Helicopter rotors are fitted with abrasion shields along their leading edges to protect the blades. These abrasion strips are often made of titanium, stainless steel, or nickel alloys, which are very hard, but not as hard as sand. When a helicopter flies low to the ground in desert environments, sand can strike the metal abrasion strip and cause erosion, which produces a visible corona or halo around the rotor blades. The effect is caused by the pyrophoric oxidation of the ablated metal particles. In this way, the Kopp–Etchells effect is similar to the sparks made by a grinder, which are also due to pyrophoricity.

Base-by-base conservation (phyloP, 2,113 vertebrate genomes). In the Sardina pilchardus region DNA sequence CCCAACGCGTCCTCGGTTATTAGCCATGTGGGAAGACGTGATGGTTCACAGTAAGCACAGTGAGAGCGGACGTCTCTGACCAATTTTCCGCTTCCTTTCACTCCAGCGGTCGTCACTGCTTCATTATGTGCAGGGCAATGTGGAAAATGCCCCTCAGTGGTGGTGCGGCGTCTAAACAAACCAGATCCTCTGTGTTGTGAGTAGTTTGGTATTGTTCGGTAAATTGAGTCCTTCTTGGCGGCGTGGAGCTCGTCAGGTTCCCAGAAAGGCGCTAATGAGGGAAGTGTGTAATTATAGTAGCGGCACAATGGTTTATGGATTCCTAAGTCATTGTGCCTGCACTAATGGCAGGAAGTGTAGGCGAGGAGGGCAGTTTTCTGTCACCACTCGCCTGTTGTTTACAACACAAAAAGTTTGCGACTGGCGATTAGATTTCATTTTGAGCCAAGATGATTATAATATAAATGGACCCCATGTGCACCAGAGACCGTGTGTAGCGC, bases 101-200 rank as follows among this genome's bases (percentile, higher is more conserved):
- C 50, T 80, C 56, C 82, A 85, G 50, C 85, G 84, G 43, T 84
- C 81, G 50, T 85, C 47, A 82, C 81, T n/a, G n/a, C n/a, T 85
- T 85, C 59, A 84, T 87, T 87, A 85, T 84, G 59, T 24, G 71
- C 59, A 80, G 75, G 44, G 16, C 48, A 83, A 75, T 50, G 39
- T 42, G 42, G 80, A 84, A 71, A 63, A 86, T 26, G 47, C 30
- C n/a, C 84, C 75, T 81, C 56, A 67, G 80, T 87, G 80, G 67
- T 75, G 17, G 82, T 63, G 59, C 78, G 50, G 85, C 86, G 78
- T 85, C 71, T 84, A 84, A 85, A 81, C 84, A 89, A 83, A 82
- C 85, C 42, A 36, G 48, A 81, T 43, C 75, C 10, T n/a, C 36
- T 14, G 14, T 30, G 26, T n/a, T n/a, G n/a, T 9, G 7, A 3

Sand particles are more likely to hit the rotor when the rotorcraft is near the ground. This occurs because sand is blown into the air by the downwash and then carried to the top of the rotor disk by a vortex of air. This process is called recirculation and can lead to a complete brownout in severe situations. The Kopp–Etchells effect, however, is not necessarily associated with takeoff and landing operations. It has been observed without night vision goggles at altitudes as high as 1700 ft.https://en.wikipedia.org/wiki/Kopp%E2%80%93Etchells_effect